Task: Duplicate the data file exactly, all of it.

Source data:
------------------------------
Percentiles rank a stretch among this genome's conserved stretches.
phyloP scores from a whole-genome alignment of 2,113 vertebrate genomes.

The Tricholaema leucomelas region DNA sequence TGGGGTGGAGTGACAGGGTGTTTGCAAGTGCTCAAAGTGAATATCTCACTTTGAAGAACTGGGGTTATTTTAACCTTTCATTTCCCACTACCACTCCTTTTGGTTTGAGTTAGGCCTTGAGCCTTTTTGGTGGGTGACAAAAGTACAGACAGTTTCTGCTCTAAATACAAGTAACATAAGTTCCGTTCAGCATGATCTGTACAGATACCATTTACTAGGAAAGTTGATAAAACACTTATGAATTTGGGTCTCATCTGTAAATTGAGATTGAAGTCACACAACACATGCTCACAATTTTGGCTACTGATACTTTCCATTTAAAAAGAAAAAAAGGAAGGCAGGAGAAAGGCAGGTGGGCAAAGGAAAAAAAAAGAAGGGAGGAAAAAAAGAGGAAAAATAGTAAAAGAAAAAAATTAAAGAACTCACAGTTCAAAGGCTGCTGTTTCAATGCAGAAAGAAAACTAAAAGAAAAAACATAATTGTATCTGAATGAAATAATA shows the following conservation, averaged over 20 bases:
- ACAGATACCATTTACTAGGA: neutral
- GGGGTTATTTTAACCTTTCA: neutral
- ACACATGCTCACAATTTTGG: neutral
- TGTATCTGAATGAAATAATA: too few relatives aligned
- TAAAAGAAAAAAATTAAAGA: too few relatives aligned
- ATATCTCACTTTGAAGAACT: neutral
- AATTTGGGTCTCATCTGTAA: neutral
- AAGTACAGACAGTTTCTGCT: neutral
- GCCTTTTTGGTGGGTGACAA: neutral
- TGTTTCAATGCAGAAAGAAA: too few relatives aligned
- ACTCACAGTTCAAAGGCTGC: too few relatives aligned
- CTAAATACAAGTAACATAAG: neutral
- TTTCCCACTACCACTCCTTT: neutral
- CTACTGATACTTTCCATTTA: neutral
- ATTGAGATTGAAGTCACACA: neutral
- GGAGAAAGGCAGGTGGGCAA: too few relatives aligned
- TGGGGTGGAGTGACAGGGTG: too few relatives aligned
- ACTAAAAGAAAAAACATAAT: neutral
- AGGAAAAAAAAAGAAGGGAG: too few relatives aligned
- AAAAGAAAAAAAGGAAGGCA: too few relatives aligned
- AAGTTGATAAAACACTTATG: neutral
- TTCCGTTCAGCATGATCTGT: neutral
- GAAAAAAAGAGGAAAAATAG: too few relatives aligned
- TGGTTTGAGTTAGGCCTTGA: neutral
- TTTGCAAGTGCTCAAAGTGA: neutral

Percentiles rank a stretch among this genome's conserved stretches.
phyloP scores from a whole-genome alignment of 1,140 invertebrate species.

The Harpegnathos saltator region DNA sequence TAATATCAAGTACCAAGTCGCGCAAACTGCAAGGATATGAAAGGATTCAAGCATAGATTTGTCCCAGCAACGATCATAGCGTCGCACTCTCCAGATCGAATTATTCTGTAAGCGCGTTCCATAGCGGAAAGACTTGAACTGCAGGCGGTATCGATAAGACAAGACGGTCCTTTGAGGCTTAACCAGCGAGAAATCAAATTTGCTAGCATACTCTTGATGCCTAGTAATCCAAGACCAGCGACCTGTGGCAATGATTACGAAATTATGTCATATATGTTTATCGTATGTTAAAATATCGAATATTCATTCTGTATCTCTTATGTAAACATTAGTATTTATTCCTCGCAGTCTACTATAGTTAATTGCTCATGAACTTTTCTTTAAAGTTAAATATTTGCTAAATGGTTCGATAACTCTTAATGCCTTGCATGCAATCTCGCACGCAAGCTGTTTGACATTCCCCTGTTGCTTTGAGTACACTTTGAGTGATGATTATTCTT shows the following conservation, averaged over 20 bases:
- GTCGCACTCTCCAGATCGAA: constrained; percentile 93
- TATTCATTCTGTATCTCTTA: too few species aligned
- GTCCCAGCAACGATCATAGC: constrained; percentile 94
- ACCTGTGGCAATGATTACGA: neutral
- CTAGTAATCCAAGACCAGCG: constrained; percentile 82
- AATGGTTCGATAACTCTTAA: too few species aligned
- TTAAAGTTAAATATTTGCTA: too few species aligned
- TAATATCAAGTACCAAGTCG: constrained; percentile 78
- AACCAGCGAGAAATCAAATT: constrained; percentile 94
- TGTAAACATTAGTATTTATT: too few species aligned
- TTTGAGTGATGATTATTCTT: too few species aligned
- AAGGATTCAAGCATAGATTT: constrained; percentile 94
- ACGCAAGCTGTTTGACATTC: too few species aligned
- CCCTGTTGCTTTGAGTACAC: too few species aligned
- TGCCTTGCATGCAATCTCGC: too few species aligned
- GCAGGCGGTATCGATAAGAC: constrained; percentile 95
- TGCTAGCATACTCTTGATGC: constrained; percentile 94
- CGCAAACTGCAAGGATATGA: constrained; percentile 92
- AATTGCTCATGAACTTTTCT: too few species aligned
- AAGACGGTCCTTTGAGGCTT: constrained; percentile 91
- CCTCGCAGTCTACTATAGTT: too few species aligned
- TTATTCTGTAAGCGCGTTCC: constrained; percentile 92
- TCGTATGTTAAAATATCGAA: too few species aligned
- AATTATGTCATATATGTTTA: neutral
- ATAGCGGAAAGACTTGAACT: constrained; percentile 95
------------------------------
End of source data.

Percentiles rank a stretch among this genome's conserved stretches.
phyloP scores from a whole-genome alignment of 2,113 vertebrate genomes.

The Tricholaema leucomelas region DNA sequence TGGGGTGGAGTGACAGGGTGTTTGCAAGTGCTCAAAGTGAATATCTCACTTTGAAGAACTGGGGTTATTTTAACCTTTCATTTCCCACTACCACTCCTTTTGGTTTGAGTTAGGCCTTGAGCCTTTTTGGTGGGTGACAAAAGTACAGACAGTTTCTGCTCTAAATACAAGTAACATAAGTTCCGTTCAGCATGATCTGTACAGATACCATTTACTAGGAAAGTTGATAAAACACTTATGAATTTGGGTCTCATCTGTAAATTGAGATTGAAGTCACACAACACATGCTCACAATTTTGGCTACTGATACTTTCCATTTAAAAAGAAAAAAAGGAAGGCAGGAGAAAGGCAGGTGGGCAAAGGAAAAAAAAAGAAGGGAGGAAAAAAAGAGGAAAAATAGTAAAAGAAAAAAATTAAAGAACTCACAGTTCAAAGGCTGCTGTTTCAATGCAGAAAGAAAACTAAAAGAAAAAACATAATTGTATCTGAATGAAATAATA shows the following conservation, averaged over 20 bases:
- ACAGATACCATTTACTAGGA: neutral
- GGGGTTATTTTAACCTTTCA: neutral
- ACACATGCTCACAATTTTGG: neutral
- TGTATCTGAATGAAATAATA: too few relatives aligned
- TAAAAGAAAAAAATTAAAGA: too few relatives aligned
- ATATCTCACTTTGAAGAACT: neutral
- AATTTGGGTCTCATCTGTAA: neutral
- AAGTACAGACAGTTTCTGCT: neutral
- GCCTTTTTGGTGGGTGACAA: neutral
- TGTTTCAATGCAGAAAGAAA: too few relatives aligned
- ACTCACAGTTCAAAGGCTGC: too few relatives aligned
- CTAAATACAAGTAACATAAG: neutral
- TTTCCCACTACCACTCCTTT: neutral
- CTACTGATACTTTCCATTTA: neutral
- ATTGAGATTGAAGTCACACA: neutral
- GGAGAAAGGCAGGTGGGCAA: too few relatives aligned
- TGGGGTGGAGTGACAGGGTG: too few relatives aligned
- ACTAAAAGAAAAAACATAAT: neutral
- AGGAAAAAAAAAGAAGGGAG: too few relatives aligned
- AAAAGAAAAAAAGGAAGGCA: too few relatives aligned
- AAGTTGATAAAACACTTATG: neutral
- TTCCGTTCAGCATGATCTGT: neutral
- GAAAAAAAGAGGAAAAATAG: too few relatives aligned
- TGGTTTGAGTTAGGCCTTGA: neutral
- TTTGCAAGTGCTCAAAGTGA: neutral

Percentiles rank a stretch among this genome's conserved stretches.
phyloP scores from a whole-genome alignment of 1,140 invertebrate species.

The Harpegnathos saltator region DNA sequence TAATATCAAGTACCAAGTCGCGCAAACTGCAAGGATATGAAAGGATTCAAGCATAGATTTGTCCCAGCAACGATCATAGCGTCGCACTCTCCAGATCGAATTATTCTGTAAGCGCGTTCCATAGCGGAAAGACTTGAACTGCAGGCGGTATCGATAAGACAAGACGGTCCTTTGAGGCTTAACCAGCGAGAAATCAAATTTGCTAGCATACTCTTGATGCCTAGTAATCCAAGACCAGCGACCTGTGGCAATGATTACGAAATTATGTCATATATGTTTATCGTATGTTAAAATATCGAATATTCATTCTGTATCTCTTATGTAAACATTAGTATTTATTCCTCGCAGTCTACTATAGTTAATTGCTCATGAACTTTTCTTTAAAGTTAAATATTTGCTAAATGGTTCGATAACTCTTAATGCCTTGCATGCAATCTCGCACGCAAGCTGTTTGACATTCCCCTGTTGCTTTGAGTACACTTTGAGTGATGATTATTCTT shows the following conservation, averaged over 20 bases:
- GTCGCACTCTCCAGATCGAA: constrained; percentile 93
- TATTCATTCTGTATCTCTTA: too few species aligned
- GTCCCAGCAACGATCATAGC: constrained; percentile 94
- ACCTGTGGCAATGATTACGA: neutral
- CTAGTAATCCAAGACCAGCG: constrained; percentile 82
- AATGGTTCGATAACTCTTAA: too few species aligned
- TTAAAGTTAAATATTTGCTA: too few species aligned
- TAATATCAAGTACCAAGTCG: constrained; percentile 78
- AACCAGCGAGAAATCAAATT: constrained; percentile 94
- TGTAAACATTAGTATTTATT: too few species aligned
- TTTGAGTGATGATTATTCTT: too few species aligned
- AAGGATTCAAGCATAGATTT: constrained; percentile 94
- ACGCAAGCTGTTTGACATTC: too few species aligned
- CCCTGTTGCTTTGAGTACAC: too few species aligned
- TGCCTTGCATGCAATCTCGC: too few species aligned
- GCAGGCGGTATCGATAAGAC: constrained; percentile 95
- TGCTAGCATACTCTTGATGC: constrained; percentile 94
- CGCAAACTGCAAGGATATGA: constrained; percentile 92
- AATTGCTCATGAACTTTTCT: too few species aligned
- AAGACGGTCCTTTGAGGCTT: constrained; percentile 91
- CCTCGCAGTCTACTATAGTT: too few species aligned
- TTATTCTGTAAGCGCGTTCC: constrained; percentile 92
- TCGTATGTTAAAATATCGAA: too few species aligned
- AATTATGTCATATATGTTTA: neutral
- ATAGCGGAAAGACTTGAACT: constrained; percentile 95